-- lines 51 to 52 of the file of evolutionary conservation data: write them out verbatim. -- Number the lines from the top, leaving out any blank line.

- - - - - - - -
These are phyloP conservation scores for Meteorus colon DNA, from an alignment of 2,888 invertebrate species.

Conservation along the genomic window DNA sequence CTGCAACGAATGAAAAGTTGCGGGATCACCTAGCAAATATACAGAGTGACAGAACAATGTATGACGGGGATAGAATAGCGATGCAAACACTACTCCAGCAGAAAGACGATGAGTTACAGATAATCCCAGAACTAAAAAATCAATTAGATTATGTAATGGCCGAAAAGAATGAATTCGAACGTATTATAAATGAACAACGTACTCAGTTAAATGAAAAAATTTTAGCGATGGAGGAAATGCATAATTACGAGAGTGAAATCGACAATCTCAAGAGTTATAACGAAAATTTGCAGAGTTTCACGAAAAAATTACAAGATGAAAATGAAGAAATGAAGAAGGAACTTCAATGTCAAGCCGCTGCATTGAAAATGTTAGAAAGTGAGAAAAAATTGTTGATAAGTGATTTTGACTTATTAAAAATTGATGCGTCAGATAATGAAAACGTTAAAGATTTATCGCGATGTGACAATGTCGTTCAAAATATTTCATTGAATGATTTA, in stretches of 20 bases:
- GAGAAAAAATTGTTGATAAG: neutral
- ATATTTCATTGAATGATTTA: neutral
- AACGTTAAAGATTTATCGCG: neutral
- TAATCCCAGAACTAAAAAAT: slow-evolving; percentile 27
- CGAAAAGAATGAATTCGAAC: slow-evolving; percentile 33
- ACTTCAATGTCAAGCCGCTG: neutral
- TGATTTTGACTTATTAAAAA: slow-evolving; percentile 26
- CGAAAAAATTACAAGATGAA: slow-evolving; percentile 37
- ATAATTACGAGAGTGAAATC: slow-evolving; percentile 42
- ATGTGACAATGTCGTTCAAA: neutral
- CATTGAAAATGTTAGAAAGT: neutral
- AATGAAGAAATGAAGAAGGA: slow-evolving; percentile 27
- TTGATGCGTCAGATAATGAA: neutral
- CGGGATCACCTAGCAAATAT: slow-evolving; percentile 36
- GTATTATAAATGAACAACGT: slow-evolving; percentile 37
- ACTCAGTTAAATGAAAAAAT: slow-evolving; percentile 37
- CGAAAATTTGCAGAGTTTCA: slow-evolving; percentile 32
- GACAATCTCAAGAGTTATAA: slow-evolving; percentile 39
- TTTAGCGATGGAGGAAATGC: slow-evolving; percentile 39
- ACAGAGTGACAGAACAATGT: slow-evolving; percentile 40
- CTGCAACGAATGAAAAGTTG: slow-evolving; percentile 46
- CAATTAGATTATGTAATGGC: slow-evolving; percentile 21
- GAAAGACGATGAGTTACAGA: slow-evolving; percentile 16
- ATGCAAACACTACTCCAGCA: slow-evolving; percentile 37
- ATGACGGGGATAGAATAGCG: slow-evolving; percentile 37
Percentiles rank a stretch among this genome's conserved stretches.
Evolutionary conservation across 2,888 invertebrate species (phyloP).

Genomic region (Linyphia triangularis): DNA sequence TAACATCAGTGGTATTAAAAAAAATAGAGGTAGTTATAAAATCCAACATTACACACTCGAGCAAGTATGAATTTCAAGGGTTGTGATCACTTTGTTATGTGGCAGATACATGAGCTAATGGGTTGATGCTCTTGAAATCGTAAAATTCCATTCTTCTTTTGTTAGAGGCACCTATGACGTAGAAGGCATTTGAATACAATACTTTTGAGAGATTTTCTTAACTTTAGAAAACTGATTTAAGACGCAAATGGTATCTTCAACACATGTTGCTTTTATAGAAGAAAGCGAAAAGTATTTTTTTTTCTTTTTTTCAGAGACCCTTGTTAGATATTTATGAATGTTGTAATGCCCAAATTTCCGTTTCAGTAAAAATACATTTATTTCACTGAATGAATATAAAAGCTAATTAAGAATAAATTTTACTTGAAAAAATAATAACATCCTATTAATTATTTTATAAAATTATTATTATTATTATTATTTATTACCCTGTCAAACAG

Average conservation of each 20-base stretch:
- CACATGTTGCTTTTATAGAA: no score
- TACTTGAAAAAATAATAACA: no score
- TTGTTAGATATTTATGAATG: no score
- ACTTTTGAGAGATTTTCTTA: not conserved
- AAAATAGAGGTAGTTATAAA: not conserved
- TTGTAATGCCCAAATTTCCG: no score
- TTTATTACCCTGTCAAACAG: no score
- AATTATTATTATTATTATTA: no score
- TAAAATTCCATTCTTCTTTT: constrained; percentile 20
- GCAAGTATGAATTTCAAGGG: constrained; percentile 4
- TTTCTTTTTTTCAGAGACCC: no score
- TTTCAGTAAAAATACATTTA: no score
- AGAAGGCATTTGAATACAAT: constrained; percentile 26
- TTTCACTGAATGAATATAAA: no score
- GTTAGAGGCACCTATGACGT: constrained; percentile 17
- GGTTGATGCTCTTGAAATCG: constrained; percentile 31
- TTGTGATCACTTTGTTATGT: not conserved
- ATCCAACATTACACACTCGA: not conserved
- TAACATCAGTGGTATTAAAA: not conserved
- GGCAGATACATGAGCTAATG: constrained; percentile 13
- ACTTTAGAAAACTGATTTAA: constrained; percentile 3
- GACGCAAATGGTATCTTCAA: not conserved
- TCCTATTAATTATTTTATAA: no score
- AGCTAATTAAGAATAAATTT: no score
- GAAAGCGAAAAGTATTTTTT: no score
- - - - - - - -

- GGCAGATACATGAGCTAATG: constrained; percentile 13
- ACTTTAGAAAACTGATTTAA: constrained; percentile 3